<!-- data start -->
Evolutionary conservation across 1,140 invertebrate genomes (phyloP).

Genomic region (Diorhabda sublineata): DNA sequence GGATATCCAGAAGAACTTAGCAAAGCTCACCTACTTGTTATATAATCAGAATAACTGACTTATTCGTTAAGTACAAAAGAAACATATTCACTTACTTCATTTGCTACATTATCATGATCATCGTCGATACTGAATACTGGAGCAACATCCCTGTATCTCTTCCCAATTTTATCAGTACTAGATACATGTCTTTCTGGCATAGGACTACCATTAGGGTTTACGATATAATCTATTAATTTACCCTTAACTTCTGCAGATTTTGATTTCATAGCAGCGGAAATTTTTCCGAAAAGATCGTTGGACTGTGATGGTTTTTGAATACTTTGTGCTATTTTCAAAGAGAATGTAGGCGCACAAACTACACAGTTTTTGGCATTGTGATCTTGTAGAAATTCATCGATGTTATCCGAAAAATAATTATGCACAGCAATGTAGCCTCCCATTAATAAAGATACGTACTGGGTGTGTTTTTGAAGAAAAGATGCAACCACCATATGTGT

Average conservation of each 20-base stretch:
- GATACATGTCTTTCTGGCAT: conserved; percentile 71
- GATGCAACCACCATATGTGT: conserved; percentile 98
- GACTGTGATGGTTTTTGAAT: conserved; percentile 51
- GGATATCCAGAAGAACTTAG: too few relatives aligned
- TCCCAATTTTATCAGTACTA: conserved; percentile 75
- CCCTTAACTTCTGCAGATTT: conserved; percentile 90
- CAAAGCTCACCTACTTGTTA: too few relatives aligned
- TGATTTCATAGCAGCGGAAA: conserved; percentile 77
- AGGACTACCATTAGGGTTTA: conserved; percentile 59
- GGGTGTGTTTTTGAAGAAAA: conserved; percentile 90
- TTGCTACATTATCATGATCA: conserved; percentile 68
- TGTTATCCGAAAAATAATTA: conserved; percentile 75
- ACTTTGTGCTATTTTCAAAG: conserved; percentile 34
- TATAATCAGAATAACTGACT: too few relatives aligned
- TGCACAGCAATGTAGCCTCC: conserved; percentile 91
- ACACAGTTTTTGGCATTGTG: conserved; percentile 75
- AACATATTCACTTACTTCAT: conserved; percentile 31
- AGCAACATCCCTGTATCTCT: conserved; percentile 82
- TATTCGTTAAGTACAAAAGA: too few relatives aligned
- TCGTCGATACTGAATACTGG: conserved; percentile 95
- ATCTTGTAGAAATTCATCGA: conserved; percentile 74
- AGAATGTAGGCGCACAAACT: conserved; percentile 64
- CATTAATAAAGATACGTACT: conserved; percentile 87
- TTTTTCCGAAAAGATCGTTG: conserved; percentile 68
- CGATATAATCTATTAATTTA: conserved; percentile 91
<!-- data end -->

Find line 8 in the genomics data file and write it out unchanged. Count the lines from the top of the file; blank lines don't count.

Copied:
- TCCCAATTTTATCAGTACTA: conserved; percentile 75